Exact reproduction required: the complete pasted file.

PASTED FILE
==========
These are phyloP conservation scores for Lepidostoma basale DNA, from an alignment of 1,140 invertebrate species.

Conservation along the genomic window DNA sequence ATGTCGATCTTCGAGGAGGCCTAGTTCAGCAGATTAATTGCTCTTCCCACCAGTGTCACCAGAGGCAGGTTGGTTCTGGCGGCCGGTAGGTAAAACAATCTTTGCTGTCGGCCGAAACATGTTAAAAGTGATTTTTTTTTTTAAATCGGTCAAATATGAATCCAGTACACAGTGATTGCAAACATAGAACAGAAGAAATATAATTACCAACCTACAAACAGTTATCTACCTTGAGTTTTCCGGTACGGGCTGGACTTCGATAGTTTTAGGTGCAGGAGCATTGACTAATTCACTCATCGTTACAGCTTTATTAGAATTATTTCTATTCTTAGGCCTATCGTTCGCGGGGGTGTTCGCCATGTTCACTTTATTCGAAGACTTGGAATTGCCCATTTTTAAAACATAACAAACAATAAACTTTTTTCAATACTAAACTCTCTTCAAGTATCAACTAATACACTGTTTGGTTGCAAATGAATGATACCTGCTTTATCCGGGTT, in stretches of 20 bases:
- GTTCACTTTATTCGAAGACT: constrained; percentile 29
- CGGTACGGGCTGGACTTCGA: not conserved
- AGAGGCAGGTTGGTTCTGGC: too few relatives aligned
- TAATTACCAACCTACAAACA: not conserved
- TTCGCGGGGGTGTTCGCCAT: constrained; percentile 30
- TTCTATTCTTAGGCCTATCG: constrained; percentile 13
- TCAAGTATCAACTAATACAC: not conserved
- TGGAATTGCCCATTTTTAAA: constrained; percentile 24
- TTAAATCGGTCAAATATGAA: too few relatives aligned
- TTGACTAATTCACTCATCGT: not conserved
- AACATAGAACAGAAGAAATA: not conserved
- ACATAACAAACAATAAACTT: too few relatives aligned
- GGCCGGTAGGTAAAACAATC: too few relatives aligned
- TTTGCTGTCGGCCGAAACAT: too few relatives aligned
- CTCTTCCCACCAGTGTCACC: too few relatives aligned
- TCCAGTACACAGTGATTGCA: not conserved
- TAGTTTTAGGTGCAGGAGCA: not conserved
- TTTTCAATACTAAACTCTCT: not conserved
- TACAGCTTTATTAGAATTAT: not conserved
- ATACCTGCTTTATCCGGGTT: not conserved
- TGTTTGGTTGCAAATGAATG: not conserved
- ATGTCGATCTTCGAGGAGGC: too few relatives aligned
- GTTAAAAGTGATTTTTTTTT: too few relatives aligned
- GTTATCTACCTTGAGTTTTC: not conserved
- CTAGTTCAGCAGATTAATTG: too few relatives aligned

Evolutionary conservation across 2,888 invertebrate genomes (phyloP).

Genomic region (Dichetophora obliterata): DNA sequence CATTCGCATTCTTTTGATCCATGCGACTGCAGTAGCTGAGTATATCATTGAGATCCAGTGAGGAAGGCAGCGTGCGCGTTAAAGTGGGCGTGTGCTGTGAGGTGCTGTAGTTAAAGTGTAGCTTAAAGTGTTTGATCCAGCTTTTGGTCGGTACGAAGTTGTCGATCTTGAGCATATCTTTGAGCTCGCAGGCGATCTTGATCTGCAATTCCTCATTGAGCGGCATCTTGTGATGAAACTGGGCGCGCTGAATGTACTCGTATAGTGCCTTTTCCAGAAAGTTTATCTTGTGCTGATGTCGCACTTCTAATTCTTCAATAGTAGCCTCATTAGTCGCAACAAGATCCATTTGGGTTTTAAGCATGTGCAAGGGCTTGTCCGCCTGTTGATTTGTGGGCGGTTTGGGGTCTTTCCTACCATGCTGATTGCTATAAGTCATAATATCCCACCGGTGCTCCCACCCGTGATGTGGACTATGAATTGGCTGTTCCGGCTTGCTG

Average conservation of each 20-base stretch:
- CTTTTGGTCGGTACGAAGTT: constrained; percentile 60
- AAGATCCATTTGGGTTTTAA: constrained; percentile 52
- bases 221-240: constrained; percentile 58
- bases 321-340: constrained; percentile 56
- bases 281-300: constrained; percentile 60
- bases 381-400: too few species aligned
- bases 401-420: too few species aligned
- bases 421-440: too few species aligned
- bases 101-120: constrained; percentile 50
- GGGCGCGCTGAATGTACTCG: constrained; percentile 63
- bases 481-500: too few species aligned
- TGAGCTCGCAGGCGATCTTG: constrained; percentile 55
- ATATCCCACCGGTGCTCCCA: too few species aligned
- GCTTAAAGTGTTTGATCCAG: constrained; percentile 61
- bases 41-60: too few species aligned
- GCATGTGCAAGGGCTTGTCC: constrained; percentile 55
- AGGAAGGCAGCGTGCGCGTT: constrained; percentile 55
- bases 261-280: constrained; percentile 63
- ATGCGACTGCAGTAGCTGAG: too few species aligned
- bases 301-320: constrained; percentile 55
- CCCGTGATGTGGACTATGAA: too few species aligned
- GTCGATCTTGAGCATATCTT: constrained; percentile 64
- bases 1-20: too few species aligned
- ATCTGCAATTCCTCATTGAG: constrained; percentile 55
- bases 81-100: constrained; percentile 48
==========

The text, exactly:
These are phyloP conservation scores for Lepidostoma basale DNA, from an alignment of 1,140 invertebrate species.

Conservation along the genomic window DNA sequence ATGTCGATCTTCGAGGAGGCCTAGTTCAGCAGATTAATTGCTCTTCCCACCAGTGTCACCAGAGGCAGGTTGGTTCTGGCGGCCGGTAGGTAAAACAATCTTTGCTGTCGGCCGAAACATGTTAAAAGTGATTTTTTTTTTTAAATCGGTCAAATATGAATCCAGTACACAGTGATTGCAAACATAGAACAGAAGAAATATAATTACCAACCTACAAACAGTTATCTACCTTGAGTTTTCCGGTACGGGCTGGACTTCGATAGTTTTAGGTGCAGGAGCATTGACTAATTCACTCATCGTTACAGCTTTATTAGAATTATTTCTATTCTTAGGCCTATCGTTCGCGGGGGTGTTCGCCATGTTCACTTTATTCGAAGACTTGGAATTGCCCATTTTTAAAACATAACAAACAATAAACTTTTTTCAATACTAAACTCTCTTCAAGTATCAACTAATACACTGTTTGGTTGCAAATGAATGATACCTGCTTTATCCGGGTT, in stretches of 20 bases:
- GTTCACTTTATTCGAAGACT: constrained; percentile 29
- CGGTACGGGCTGGACTTCGA: not conserved
- AGAGGCAGGTTGGTTCTGGC: too few relatives aligned
- TAATTACCAACCTACAAACA: not conserved
- TTCGCGGGGGTGTTCGCCAT: constrained; percentile 30
- TTCTATTCTTAGGCCTATCG: constrained; percentile 13
- TCAAGTATCAACTAATACAC: not conserved
- TGGAATTGCCCATTTTTAAA: constrained; percentile 24
- TTAAATCGGTCAAATATGAA: too few relatives aligned
- TTGACTAATTCACTCATCGT: not conserved
- AACATAGAACAGAAGAAATA: not conserved
- ACATAACAAACAATAAACTT: too few relatives aligned
- GGCCGGTAGGTAAAACAATC: too few relatives aligned
- TTTGCTGTCGGCCGAAACAT: too few relatives aligned
- CTCTTCCCACCAGTGTCACC: too few relatives aligned
- TCCAGTACACAGTGATTGCA: not conserved
- TAGTTTTAGGTGCAGGAGCA: not conserved
- TTTTCAATACTAAACTCTCT: not conserved
- TACAGCTTTATTAGAATTAT: not conserved
- ATACCTGCTTTATCCGGGTT: not conserved
- TGTTTGGTTGCAAATGAATG: not conserved
- ATGTCGATCTTCGAGGAGGC: too few relatives aligned
- GTTAAAAGTGATTTTTTTTT: too few relatives aligned
- GTTATCTACCTTGAGTTTTC: not conserved
- CTAGTTCAGCAGATTAATTG: too few relatives aligned

Evolutionary conservation across 2,888 invertebrate genomes (phyloP).

Genomic region (Dichetophora obliterata): DNA sequence CATTCGCATTCTTTTGATCCATGCGACTGCAGTAGCTGAGTATATCATTGAGATCCAGTGAGGAAGGCAGCGTGCGCGTTAAAGTGGGCGTGTGCTGTGAGGTGCTGTAGTTAAAGTGTAGCTTAAAGTGTTTGATCCAGCTTTTGGTCGGTACGAAGTTGTCGATCTTGAGCATATCTTTGAGCTCGCAGGCGATCTTGATCTGCAATTCCTCATTGAGCGGCATCTTGTGATGAAACTGGGCGCGCTGAATGTACTCGTATAGTGCCTTTTCCAGAAAGTTTATCTTGTGCTGATGTCGCACTTCTAATTCTTCAATAGTAGCCTCATTAGTCGCAACAAGATCCATTTGGGTTTTAAGCATGTGCAAGGGCTTGTCCGCCTGTTGATTTGTGGGCGGTTTGGGGTCTTTCCTACCATGCTGATTGCTATAAGTCATAATATCCCACCGGTGCTCCCACCCGTGATGTGGACTATGAATTGGCTGTTCCGGCTTGCTG

Average conservation of each 20-base stretch:
- CTTTTGGTCGGTACGAAGTT: constrained; percentile 60
- AAGATCCATTTGGGTTTTAA: constrained; percentile 52
- bases 221-240: constrained; percentile 58
- bases 321-340: constrained; percentile 56
- bases 281-300: constrained; percentile 60
- bases 381-400: too few species aligned
- bases 401-420: too few species aligned
- bases 421-440: too few species aligned
- bases 101-120: constrained; percentile 50
- GGGCGCGCTGAATGTACTCG: constrained; percentile 63
- bases 481-500: too few species aligned
- TGAGCTCGCAGGCGATCTTG: constrained; percentile 55
- ATATCCCACCGGTGCTCCCA: too few species aligned
- GCTTAAAGTGTTTGATCCAG: constrained; percentile 61
- bases 41-60: too few species aligned
- GCATGTGCAAGGGCTTGTCC: constrained; percentile 55
- AGGAAGGCAGCGTGCGCGTT: constrained; percentile 55
- bases 261-280: constrained; percentile 63
- ATGCGACTGCAGTAGCTGAG: too few species aligned
- bases 301-320: constrained; percentile 55
- CCCGTGATGTGGACTATGAA: too few species aligned
- GTCGATCTTGAGCATATCTT: constrained; percentile 64
- bases 1-20: too few species aligned
- ATCTGCAATTCCTCATTGAG: constrained; percentile 55
- bases 81-100: constrained; percentile 48